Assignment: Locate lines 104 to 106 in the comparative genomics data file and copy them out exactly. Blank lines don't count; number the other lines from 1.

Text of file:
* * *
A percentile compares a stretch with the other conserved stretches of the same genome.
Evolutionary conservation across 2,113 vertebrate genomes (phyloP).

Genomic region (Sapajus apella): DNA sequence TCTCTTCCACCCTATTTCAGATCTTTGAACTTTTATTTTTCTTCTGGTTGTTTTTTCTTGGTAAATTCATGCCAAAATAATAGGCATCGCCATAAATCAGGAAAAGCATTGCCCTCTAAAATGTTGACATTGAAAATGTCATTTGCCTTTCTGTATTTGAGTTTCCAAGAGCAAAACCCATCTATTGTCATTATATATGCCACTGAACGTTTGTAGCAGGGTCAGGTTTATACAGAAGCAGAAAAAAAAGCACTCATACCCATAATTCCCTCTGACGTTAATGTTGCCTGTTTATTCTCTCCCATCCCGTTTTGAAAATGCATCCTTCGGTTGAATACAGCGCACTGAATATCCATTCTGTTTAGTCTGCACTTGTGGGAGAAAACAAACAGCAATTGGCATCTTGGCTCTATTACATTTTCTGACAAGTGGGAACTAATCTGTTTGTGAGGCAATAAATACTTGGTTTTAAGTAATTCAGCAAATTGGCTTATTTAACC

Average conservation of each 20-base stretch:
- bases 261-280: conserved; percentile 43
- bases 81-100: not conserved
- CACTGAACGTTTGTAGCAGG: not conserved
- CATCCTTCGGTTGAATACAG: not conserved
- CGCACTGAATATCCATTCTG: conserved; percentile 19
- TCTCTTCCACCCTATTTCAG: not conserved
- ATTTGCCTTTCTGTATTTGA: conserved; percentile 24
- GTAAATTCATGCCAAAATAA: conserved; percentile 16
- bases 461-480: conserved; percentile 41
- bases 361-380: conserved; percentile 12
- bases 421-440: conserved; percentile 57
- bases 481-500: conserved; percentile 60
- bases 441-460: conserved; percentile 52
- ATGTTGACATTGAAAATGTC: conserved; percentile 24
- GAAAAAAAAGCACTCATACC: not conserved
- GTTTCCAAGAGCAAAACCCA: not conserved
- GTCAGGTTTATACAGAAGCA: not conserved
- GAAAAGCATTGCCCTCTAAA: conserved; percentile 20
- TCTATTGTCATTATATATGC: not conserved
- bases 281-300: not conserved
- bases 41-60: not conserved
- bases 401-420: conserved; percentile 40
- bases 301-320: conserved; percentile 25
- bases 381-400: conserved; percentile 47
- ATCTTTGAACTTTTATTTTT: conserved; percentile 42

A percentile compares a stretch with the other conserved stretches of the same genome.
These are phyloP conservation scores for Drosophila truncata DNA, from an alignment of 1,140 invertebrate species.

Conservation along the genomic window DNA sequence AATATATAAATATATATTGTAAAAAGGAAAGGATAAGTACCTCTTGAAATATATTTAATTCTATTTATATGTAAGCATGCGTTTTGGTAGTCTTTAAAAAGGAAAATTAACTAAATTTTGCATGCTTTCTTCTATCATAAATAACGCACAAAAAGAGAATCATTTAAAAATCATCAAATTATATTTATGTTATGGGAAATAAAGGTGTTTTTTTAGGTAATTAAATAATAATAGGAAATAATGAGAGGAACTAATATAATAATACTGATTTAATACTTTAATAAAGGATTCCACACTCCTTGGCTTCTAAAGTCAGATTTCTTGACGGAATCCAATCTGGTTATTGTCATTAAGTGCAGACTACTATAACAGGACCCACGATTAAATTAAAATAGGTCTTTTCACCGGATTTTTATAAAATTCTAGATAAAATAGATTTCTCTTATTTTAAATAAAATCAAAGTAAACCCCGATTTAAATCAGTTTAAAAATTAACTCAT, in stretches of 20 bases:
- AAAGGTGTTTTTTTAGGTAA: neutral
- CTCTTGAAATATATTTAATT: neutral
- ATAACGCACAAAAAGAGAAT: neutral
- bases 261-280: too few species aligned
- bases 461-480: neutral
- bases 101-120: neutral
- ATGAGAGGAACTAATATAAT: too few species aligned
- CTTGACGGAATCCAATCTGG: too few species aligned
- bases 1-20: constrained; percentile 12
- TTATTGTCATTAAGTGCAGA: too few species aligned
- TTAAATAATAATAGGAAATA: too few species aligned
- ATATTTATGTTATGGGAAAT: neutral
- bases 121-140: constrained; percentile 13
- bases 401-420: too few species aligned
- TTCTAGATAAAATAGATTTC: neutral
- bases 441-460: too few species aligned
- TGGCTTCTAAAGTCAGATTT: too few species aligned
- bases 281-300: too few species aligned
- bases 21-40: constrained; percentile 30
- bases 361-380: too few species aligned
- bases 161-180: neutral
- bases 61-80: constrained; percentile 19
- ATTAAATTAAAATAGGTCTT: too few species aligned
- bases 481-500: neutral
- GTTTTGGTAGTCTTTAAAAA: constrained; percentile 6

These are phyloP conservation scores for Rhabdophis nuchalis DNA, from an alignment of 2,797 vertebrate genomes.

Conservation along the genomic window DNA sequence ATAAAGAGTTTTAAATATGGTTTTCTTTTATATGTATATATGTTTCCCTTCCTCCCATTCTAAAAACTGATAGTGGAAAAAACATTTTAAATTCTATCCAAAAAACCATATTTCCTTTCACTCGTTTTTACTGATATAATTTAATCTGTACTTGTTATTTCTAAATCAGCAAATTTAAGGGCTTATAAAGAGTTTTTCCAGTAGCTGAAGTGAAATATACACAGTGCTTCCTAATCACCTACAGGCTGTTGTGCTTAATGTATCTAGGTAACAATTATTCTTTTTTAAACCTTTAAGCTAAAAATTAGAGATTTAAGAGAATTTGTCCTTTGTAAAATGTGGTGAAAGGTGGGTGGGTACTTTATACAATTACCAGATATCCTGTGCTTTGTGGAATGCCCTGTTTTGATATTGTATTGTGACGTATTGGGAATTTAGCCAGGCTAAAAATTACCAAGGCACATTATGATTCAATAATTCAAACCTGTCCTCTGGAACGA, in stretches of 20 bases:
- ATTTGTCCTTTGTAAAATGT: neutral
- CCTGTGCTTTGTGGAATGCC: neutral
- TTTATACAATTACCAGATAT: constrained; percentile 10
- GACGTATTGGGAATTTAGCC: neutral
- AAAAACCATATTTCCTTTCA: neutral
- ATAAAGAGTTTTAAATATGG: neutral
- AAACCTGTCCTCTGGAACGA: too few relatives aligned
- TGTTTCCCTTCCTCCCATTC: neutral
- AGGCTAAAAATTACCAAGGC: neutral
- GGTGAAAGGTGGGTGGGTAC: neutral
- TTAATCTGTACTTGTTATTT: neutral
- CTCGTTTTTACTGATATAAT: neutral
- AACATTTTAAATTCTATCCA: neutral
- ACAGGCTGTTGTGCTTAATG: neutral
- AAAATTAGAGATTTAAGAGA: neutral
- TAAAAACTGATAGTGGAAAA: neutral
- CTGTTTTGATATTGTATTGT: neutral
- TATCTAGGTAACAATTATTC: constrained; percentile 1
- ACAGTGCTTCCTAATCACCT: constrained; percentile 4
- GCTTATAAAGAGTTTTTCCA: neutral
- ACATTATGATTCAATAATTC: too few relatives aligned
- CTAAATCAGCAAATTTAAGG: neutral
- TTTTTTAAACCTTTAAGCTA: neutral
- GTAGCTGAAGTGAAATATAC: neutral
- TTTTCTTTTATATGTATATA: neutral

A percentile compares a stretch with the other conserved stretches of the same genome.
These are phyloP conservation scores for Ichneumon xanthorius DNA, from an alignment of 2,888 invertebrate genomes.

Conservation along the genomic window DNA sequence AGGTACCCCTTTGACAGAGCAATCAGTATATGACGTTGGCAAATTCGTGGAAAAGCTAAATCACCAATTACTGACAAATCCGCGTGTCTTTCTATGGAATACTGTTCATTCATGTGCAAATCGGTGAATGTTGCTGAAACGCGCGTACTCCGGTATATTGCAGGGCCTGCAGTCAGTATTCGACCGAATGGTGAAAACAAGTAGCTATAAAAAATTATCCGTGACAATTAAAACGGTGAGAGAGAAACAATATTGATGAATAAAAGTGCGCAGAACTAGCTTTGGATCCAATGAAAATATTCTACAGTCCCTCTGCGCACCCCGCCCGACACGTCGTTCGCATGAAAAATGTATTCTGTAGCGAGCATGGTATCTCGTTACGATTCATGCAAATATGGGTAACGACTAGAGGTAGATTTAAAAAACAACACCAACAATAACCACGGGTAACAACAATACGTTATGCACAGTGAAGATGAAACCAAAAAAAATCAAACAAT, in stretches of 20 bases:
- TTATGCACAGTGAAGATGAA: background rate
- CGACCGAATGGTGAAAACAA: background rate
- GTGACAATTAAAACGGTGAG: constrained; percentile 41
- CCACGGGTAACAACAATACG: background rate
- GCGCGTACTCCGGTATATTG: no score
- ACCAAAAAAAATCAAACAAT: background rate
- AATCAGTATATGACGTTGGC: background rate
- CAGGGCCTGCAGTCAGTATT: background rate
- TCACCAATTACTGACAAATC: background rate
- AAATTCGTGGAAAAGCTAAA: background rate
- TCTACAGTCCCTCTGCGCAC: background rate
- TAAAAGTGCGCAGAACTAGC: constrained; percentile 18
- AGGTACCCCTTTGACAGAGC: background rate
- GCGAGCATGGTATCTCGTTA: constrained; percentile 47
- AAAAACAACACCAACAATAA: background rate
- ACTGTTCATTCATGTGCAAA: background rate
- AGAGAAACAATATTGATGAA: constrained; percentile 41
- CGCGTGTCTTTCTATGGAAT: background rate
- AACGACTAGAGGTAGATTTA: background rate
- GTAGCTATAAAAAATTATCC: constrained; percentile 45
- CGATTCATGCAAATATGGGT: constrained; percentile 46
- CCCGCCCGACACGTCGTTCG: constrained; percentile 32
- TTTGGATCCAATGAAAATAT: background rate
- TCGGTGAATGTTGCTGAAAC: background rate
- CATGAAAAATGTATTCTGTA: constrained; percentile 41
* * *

- AGAGAAACAATATTGATGAA: constrained; percentile 41
- CGCGTGTCTTTCTATGGAAT: background rate
- AACGACTAGAGGTAGATTTA: background rate